|Handmade Calligraphy Cards by Ashley Baker|
My family is huge on thank you notes. Even if the gifter was present went you opened and gushed about her gift, even if he wasn't present so you called to thank him, a note must still be written. A note. Written. On some form of dead tree. Not typed and printed, not e-mailed, but written and placed into the mailbox with an address and stamp. For years, my little child brain thought this was some sort of law.
|6x9 Envelope from PichiMo|
Imagine, then, my horror at discovering my daughter had written a thank you note to her flute teacher informing him his gift broke the first day she used it. I was so embarrassed! Perhaps I should be glad my kid is honest, but, mostly, I'm embarrassed.
Emily is only eight and still figuring out the world of social graces, but you are actually never too old to learn how to pen a good thank you.
If you are a bit put off by the idea of sitting still at a desk putting words onto plain white paper with plain black ink I'd like to suggest you find some spicy supplies to help motivate you. There's just no reason to use boring stationary.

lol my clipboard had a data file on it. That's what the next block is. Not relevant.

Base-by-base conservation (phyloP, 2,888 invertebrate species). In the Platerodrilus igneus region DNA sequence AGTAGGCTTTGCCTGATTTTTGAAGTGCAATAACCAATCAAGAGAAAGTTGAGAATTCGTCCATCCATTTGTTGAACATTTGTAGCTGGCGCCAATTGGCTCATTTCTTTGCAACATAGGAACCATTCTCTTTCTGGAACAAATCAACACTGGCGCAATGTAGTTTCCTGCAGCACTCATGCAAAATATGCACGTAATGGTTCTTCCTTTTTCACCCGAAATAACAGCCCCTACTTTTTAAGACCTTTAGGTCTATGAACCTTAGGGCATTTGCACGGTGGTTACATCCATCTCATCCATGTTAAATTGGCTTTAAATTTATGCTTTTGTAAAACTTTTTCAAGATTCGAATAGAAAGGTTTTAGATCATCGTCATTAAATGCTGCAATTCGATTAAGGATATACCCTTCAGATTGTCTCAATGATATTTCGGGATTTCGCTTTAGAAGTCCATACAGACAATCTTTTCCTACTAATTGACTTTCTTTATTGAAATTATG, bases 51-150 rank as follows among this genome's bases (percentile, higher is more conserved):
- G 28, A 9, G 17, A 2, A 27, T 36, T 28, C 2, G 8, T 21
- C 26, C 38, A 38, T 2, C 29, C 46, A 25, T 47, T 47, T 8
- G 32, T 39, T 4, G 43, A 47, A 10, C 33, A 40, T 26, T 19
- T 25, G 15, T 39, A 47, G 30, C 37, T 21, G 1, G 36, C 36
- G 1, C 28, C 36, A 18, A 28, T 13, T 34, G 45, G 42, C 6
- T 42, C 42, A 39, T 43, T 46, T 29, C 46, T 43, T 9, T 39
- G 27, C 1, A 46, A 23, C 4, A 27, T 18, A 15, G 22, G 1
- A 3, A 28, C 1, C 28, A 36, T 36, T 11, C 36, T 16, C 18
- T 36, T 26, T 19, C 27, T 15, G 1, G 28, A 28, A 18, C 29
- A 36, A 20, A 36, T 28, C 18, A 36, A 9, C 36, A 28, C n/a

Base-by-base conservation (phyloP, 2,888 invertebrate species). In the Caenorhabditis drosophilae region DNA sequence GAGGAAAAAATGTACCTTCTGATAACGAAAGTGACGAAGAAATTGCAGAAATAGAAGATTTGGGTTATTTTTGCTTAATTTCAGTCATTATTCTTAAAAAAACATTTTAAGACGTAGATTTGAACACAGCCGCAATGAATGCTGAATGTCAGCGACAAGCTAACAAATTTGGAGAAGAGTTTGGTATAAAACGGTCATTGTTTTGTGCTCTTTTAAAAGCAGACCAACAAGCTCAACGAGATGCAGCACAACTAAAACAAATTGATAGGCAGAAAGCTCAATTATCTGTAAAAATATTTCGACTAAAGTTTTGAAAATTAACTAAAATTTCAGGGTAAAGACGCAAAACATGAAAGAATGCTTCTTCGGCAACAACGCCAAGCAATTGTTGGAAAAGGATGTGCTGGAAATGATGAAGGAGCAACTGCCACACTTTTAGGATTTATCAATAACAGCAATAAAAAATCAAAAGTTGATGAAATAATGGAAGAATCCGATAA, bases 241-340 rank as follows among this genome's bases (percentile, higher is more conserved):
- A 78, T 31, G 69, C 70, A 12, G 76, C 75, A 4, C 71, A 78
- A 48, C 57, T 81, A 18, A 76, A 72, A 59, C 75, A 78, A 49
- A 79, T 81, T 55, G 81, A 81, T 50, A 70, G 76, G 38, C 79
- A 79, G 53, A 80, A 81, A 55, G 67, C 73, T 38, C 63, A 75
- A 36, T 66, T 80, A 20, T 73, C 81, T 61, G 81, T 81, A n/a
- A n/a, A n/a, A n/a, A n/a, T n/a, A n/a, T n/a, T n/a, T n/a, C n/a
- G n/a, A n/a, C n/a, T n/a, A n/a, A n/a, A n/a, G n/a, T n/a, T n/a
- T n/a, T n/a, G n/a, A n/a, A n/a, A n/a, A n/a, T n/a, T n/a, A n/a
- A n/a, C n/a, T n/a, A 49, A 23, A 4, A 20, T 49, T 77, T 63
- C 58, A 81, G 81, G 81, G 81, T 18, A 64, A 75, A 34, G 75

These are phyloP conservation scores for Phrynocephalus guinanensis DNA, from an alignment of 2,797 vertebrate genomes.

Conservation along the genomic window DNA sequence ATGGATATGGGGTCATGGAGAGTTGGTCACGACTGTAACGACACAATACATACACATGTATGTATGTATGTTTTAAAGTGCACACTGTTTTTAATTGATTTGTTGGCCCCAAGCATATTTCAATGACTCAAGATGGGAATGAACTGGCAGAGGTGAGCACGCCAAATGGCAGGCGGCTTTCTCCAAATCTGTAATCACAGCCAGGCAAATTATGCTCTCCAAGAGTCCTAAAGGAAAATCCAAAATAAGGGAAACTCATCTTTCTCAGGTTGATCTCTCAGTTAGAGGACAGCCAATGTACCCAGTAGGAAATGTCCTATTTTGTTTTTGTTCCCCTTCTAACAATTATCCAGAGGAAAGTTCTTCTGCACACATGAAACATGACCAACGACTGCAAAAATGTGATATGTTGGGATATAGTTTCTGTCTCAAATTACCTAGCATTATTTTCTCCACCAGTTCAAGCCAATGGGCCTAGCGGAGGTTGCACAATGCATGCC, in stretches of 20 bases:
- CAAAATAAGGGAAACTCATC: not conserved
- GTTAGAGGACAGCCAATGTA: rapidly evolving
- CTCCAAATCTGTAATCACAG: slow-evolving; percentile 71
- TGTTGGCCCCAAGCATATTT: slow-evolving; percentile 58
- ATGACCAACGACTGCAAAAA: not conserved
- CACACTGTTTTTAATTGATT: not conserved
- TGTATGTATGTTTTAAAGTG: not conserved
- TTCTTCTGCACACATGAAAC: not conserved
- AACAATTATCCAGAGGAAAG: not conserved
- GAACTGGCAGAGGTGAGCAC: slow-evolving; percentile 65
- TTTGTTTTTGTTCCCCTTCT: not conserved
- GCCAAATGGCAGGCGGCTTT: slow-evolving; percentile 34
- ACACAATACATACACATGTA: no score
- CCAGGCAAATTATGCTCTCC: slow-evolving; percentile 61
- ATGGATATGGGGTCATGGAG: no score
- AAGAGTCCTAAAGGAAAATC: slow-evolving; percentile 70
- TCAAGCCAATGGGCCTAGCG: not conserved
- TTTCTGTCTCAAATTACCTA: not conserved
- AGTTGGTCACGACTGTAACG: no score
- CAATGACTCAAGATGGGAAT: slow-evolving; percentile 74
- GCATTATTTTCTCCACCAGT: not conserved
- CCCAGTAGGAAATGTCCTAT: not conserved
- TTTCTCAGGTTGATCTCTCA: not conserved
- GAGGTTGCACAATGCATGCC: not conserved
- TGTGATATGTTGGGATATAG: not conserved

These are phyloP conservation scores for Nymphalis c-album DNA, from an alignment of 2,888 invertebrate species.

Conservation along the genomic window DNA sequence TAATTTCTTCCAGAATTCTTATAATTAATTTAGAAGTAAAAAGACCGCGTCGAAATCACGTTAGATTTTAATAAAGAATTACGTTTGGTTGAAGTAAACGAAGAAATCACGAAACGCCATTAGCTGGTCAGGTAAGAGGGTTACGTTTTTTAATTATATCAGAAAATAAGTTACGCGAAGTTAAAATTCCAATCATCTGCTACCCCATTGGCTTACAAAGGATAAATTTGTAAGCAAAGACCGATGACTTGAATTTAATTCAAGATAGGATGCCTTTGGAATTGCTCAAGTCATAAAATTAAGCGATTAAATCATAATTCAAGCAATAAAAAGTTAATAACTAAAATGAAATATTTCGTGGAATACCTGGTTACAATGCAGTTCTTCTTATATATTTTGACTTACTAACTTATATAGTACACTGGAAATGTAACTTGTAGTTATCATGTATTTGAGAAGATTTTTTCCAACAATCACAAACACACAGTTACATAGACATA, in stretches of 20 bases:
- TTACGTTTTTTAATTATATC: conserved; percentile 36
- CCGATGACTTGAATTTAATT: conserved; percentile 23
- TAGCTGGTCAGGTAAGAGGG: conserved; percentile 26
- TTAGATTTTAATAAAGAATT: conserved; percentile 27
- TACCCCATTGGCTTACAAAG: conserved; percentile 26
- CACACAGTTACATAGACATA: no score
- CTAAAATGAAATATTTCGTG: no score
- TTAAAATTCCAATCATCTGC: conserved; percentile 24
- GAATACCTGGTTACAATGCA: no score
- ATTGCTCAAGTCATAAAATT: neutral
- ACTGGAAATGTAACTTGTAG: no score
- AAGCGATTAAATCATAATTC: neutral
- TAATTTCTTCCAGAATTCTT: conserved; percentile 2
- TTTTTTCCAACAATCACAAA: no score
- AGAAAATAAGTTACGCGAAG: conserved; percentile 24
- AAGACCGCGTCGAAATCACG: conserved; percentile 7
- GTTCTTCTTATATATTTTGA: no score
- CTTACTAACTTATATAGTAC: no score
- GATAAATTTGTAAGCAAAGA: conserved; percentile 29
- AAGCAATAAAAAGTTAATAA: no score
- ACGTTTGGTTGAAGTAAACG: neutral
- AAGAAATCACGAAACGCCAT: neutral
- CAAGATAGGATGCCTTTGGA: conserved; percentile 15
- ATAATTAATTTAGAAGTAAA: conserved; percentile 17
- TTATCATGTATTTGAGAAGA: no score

|Stationary products from Japan from So-En Magazine via Scout Holiday.|
The basic format for showing gratitude is pretty straightforward.
- Open with a salutation
- Say "thank you for ________"
- Tell the giver what you plan to use the gift for or what you like about it
- Consider adding something specific to the person you are writing
- Say "thank you" again
- Sign your note
|Intro to writing notes from Classroom Freebies|
Feel free to mix things up with a photo of you enjoying your gift or a drawing from tiny recipients.
Do not tell the gifter you:
- Hate his gift
- Her gift broke
- That the gift will be returned*
- You already have one
So go forth! Write! And thank! I'm positive you guys can handle this.
Have other questions about the social graces of giving a receiving? Drop a line in the comment section. 2013 seems like a good year for charm school.